The situation in Sierra Leone remains fluid. The Ebola virus is not going away without a fight. Just when everything seem to point in the right direction, sparks of new cases pop out from time to time. Is this a normal situation or are we in for a surprise?
The plague that swept through the 3 West African nations, were far by the worst in Ebola virus global infection history. There were more than 21,000 cases out of which more than 9,000 died.
Last Wednesday’s weekly statistics was a source of concern for the World Health Organization. The infection rate is rising with 8 new additional districts reporting new patients since January.
Health workers were seen last pushing wheelchairs carrying patients for hospital admission in Freetown last December 2014. It would be possible that the same scene would be repeated in the coming days if the trend continues as infections start to rise again in the city.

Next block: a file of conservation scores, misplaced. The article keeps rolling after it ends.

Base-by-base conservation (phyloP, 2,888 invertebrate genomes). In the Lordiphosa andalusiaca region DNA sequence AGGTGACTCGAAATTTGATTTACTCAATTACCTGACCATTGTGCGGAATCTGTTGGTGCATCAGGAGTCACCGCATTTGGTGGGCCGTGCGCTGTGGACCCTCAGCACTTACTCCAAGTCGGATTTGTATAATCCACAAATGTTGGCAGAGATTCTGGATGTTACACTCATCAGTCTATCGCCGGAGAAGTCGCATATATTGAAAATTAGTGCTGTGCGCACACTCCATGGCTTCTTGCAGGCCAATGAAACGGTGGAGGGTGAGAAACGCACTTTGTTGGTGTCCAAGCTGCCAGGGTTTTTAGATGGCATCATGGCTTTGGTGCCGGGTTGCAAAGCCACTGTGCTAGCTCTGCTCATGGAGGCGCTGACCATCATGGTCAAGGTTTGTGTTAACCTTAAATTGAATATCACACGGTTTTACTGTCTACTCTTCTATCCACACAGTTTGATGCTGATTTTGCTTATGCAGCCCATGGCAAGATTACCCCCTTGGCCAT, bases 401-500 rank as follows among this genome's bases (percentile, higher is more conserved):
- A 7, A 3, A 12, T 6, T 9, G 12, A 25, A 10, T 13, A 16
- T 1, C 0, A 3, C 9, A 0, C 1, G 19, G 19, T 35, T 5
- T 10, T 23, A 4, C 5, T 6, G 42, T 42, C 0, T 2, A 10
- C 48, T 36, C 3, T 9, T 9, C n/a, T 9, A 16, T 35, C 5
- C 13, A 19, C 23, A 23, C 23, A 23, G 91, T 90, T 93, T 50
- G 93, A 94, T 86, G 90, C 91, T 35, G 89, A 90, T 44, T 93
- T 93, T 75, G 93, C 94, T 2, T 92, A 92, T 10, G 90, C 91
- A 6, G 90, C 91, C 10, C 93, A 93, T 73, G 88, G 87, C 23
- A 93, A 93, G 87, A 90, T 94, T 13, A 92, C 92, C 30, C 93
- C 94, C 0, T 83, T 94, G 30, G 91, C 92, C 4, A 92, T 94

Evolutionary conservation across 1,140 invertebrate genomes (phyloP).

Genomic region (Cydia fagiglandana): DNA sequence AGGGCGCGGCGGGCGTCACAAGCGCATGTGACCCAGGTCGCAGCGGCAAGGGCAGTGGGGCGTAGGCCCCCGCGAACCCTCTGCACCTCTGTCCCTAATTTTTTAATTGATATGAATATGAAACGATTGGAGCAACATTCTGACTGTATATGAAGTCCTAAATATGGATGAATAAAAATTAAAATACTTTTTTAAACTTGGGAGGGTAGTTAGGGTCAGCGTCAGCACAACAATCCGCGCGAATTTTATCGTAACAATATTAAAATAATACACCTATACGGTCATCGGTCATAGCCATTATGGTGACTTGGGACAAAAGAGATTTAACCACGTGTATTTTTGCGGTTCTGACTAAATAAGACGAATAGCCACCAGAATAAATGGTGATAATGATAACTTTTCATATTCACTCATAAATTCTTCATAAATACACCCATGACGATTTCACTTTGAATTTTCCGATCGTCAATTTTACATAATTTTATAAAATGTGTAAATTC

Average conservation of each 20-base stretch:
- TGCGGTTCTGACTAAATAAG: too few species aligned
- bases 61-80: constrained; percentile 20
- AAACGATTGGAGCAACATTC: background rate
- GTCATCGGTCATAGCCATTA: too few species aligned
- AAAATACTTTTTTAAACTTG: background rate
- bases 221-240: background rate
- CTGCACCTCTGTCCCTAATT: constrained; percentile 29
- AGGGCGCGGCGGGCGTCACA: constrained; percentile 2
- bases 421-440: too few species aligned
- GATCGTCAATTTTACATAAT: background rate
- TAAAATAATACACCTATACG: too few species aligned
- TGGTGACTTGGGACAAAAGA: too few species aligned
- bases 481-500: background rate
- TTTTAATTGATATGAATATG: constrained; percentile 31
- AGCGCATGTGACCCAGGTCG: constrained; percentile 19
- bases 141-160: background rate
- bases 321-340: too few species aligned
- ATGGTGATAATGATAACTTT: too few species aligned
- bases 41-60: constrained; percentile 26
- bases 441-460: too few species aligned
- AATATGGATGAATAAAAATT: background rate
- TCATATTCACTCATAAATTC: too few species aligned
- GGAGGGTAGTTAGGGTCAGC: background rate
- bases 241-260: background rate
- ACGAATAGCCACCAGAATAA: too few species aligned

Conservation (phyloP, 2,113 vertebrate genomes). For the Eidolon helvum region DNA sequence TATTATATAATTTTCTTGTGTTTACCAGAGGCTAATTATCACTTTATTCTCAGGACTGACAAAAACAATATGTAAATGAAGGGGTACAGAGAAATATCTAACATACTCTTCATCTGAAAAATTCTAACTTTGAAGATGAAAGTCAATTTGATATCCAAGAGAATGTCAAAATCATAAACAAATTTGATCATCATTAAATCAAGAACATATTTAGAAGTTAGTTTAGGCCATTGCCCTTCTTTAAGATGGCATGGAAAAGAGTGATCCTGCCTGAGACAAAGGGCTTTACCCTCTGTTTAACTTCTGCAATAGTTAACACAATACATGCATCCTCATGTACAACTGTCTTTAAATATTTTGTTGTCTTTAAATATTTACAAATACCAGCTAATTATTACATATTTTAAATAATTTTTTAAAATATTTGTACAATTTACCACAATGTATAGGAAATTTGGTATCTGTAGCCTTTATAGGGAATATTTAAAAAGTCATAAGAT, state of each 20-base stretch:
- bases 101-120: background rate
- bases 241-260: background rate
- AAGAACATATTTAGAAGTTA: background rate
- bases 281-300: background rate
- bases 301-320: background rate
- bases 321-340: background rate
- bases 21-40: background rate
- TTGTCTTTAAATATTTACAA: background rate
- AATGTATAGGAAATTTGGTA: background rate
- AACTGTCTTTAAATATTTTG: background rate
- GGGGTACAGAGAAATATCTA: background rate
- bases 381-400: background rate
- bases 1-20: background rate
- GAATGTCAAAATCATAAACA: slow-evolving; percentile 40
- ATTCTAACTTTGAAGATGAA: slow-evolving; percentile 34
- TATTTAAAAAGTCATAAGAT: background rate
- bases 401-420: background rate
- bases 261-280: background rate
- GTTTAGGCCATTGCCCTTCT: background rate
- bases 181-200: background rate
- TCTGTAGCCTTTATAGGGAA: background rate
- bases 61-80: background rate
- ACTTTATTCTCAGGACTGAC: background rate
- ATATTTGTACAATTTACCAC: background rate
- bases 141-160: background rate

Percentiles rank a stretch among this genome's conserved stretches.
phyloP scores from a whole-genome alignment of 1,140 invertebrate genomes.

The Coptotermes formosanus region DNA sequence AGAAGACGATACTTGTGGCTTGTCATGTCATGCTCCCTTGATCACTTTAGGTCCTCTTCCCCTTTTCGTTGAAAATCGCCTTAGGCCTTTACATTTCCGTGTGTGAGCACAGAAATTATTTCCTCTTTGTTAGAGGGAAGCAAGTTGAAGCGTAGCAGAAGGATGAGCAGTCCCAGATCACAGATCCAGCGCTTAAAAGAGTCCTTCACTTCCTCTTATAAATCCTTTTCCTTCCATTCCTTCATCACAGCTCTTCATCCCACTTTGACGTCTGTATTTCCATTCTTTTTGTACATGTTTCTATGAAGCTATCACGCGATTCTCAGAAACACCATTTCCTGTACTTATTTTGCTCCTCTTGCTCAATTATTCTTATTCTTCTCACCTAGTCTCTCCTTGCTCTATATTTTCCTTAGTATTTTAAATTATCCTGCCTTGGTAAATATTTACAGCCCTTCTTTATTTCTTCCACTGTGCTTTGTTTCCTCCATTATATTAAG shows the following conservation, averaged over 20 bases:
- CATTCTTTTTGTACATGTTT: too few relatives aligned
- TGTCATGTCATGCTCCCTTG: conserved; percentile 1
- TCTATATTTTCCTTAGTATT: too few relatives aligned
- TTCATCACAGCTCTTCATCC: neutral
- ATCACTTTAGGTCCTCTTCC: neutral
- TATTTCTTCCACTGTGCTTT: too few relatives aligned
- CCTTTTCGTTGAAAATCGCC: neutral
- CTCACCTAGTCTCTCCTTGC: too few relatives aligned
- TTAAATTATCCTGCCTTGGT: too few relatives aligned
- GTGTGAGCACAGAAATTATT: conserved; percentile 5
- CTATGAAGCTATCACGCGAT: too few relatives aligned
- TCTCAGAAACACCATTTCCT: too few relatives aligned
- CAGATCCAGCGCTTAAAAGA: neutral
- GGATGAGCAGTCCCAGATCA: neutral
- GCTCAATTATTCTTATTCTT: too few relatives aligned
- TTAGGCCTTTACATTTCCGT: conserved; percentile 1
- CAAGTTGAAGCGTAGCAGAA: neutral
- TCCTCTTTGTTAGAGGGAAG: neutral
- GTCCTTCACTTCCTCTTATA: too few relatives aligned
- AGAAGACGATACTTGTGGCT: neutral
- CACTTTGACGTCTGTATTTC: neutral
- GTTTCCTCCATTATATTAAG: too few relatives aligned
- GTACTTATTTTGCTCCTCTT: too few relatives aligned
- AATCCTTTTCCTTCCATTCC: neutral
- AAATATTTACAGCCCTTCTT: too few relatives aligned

Health investigators are still in the dark as to the source of the new infections and how they were transmitted. The lack of information and lingering rumors are hampering the efforts of relief workers. In addition, there a lot of people who are still unable to get treatment and there are those who are unwilling to take it.
Unsafe burial practices remain the first priority. A lot of people are getting infected while attending the burial ceremony. Touching the dead is the usual practice and this one way of getting the disease. Health workers are being attacked if they try to interfere with this burial custom.
Ignorance, I should say, is fueling the new wave of infections. Educating the people would help a lot of eradicating the virus. Treatment should be coupled with correct information.
A total of 99 diagnosed cases were reported in the week ending February 22. These are: Guinea (35), Sierra Leone (63) and Liberia (1).
As usual, Sierra Leone has the most number of people being infected.